Friday, January 7, 2011
The Wisdom to Know the Difference
I was asked to review Eileen Flanagan's book The Wisdom to Know the Difference: When to Make a Change—and When to Let Go. You will recognize the Wisdom to Know the Difference from the Serenity Prayer. It is one that I have used for a long time in Al-Anon. It is said at every meeting. I have used it as a mantra when things seemed unmanageable for me.
The prayer is broken into three parts. The first is a hope that God will grant me the serenity to accept the things I cannot change. This means that I am powerless over people, places, and things. This is Step One in my program of recovery which is really about my surrender. The second part of the prayer is about the courage to change the things I can. I know that I can only change myself. And the third part is the wisdom to know the difference between these two: my powerlessness over others and my power over myself. This is really about discernment and choices. I must exercise healthy choices in order to live a life that is happy, joyous and free.
The Wisdom to Know the Difference is Ms. Flanagan’s idea of a well-lived life. She points out that our culture stresses taking control of everything in our lives. It is stressful to think that we can defy so many things that are really beyond our control. An example given in the book is trying to defy aging by having endless surgeries. This may be a quick fix but in the end gravity will win.
I like the way the book is laid out. It is divided into a number of spiritual lessons. All of the ones provided are good, but I especially could identify with The Courage to Question, Knowing Yourself, Practicing Loving Acceptance, and Letting Go of Outcomes. These are ones that I would like to examine in my review.
The Courage to Question is something that I have had to work hard on. I grew up with conditioning from my family. The conditioning was critical and shaped me to not only be critical of others but to be most critical of myself. In recovery, I have had to change my way of thinking. I don’t have to continue with the dogmas and beliefs of childhood but can exercise my free will to decide what makes most sense to me as an adult. Yet, the author points out the difference between willingness and willfulness. She uses Alcholics Anonymous as an example where willingness to change is more important than exerting will power.
The chapter on Knowing Yourself was another one that particularly resonated with my life. So many of us are “expected” to do certain things in life, as pre-determined by our culture, our parents, our career associates, our significant others. As I was reading this chapter, I thought of the French sailor Bernard Moitessier who decided on a solo around the world race that he did not want to go back to all the accolades and cheering people. He decided that his place was on his boat and at sea so he pulled away from the race in the Atlantic and sailed half way around the world again to Tahiti. He knew himself enough to know that he would not be happy going back. This is an extreme example. There are other examples such as staying in relationships that aren’t working, staying in jobs that don’t stimulate us, or pretending that we are someone other than who we really are. Ms. Flanagan points out that facing painful feelings helps to not let those emotions control us, which could eventually lead to anxiety, depression, and physical ailments.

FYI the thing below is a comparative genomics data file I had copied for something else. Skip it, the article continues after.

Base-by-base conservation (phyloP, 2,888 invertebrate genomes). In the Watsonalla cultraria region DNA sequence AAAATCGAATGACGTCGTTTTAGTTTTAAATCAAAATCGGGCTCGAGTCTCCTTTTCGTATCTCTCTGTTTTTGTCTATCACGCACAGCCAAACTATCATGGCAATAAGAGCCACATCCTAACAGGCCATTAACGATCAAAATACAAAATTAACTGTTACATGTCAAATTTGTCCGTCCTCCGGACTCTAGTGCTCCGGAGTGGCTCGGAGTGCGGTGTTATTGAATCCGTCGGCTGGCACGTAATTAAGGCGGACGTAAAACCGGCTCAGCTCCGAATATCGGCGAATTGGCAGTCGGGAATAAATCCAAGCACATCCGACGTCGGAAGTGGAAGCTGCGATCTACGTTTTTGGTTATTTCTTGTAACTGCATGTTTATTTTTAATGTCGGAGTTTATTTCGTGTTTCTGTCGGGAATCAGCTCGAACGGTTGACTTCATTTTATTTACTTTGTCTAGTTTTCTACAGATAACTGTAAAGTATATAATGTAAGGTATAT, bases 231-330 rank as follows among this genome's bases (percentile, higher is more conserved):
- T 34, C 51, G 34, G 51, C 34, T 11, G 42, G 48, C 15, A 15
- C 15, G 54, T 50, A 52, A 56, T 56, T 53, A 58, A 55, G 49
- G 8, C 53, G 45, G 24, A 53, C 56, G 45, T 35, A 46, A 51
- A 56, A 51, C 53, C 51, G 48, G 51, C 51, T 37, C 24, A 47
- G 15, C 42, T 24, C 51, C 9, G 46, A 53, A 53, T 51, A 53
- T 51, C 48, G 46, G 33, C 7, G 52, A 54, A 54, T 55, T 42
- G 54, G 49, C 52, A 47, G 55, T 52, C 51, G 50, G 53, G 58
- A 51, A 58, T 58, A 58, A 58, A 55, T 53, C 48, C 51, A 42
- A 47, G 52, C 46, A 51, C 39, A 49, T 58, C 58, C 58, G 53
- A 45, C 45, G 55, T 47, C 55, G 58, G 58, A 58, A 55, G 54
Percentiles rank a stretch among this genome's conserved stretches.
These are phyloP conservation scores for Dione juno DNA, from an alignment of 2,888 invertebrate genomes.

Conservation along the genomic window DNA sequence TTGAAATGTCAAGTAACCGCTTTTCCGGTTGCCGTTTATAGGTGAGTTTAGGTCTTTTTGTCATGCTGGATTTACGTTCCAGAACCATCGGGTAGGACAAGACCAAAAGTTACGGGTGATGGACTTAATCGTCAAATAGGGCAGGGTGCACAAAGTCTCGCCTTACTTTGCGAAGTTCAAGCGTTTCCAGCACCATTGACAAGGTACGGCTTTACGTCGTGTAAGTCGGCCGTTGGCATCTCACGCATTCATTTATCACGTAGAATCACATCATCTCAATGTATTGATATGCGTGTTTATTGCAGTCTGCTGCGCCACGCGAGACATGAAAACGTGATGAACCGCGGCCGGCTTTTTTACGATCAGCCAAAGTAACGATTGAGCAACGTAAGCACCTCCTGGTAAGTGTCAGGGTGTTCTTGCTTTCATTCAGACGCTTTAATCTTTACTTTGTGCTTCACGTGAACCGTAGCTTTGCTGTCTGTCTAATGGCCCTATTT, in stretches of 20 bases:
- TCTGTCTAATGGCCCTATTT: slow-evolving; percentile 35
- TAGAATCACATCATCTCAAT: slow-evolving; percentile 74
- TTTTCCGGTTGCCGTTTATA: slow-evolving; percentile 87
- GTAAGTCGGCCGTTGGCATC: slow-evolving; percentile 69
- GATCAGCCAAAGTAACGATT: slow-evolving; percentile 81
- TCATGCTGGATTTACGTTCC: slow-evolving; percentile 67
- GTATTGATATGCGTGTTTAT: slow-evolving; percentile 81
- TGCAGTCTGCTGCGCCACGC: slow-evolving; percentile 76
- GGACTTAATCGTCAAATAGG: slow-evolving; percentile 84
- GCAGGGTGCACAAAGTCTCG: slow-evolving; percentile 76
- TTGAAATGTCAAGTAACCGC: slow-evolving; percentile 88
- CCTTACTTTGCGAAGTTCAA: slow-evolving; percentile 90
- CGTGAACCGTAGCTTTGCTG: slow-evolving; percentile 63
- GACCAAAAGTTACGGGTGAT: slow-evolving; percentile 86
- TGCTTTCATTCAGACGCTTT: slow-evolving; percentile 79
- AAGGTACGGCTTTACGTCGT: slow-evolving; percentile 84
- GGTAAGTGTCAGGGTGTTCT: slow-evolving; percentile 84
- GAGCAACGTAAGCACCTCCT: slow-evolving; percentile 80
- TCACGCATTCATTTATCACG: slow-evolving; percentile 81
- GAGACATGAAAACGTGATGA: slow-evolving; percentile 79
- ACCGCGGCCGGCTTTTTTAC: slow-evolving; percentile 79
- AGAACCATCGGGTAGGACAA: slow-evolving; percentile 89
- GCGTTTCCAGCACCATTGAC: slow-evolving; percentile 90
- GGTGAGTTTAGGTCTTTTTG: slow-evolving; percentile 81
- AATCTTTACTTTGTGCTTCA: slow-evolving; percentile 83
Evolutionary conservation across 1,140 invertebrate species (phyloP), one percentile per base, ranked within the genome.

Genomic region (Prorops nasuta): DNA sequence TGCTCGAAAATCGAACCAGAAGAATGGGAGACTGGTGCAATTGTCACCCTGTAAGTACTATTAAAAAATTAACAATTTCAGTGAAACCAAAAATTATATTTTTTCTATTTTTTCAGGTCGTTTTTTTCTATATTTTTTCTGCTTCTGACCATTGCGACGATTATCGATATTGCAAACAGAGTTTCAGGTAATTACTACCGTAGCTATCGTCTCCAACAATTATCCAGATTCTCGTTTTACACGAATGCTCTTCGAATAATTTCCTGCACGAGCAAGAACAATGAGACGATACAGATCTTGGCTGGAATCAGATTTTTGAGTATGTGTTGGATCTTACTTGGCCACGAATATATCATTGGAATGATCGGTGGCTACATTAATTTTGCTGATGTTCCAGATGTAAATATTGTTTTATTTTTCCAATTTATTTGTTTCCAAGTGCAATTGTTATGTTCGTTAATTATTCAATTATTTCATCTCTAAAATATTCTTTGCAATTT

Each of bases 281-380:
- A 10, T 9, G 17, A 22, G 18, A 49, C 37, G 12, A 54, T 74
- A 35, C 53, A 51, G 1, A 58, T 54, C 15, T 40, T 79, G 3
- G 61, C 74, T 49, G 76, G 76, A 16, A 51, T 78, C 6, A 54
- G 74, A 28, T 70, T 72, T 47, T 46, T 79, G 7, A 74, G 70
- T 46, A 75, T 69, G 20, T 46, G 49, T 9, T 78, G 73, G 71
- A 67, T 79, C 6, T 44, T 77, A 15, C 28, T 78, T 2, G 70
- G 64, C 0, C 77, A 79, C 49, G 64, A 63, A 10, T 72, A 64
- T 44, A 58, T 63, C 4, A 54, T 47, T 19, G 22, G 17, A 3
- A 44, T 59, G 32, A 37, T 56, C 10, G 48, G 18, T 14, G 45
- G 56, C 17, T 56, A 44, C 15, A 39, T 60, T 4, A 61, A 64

One of the great things about Practicing Loving Acceptance is that my relationships with others change as I have compassion. I may hate the disease of alcoholism, but I can love the alcoholic. Ms. Flanagan points out that acting out our best self can make it more likely that others will change their behavior. I think about not trying to control the alcoholic, but going about working my own recovery and then seeing the positive effects that has had on our relationship.
Finally, the last chapter I want to mention is Letting Go of Outcomes. This has been the most difficult process for me. But if I fully accept that I cannot change people, places, and things, then it follows that I have to let them go to make their own decisions, have their own successes and failures. In the book, we are asked to visualize something that we have been carrying for too long. Write about our fear of letting it go. Symbolize it and then release it. I think that this is what I did in making amends to my dead parents. I wrote out the amends in letters, burning each one in a sacred spot, and having the ashes carried away by the wind. It helped me to let go of their ghosts from the past.
I found a lot of profound wisdom in this book. It is about our self-discovery and the choices that we have in life. I like the example at the end of the book in which “I’ve got to be in my boat, but I’ve got to keep paddling. But it’s in this infinite ocean. I would just be ludicrous to think I knew fully and completely where I was going….Even when we’re paddling as hard as we can, we can’t control the ocean.” In our own reality, we don’t have to travel down the path of trying to exert control over others, but can change and do those things that will bring peace into our lives.
If you would like to read other reviews of this book, they can be found here.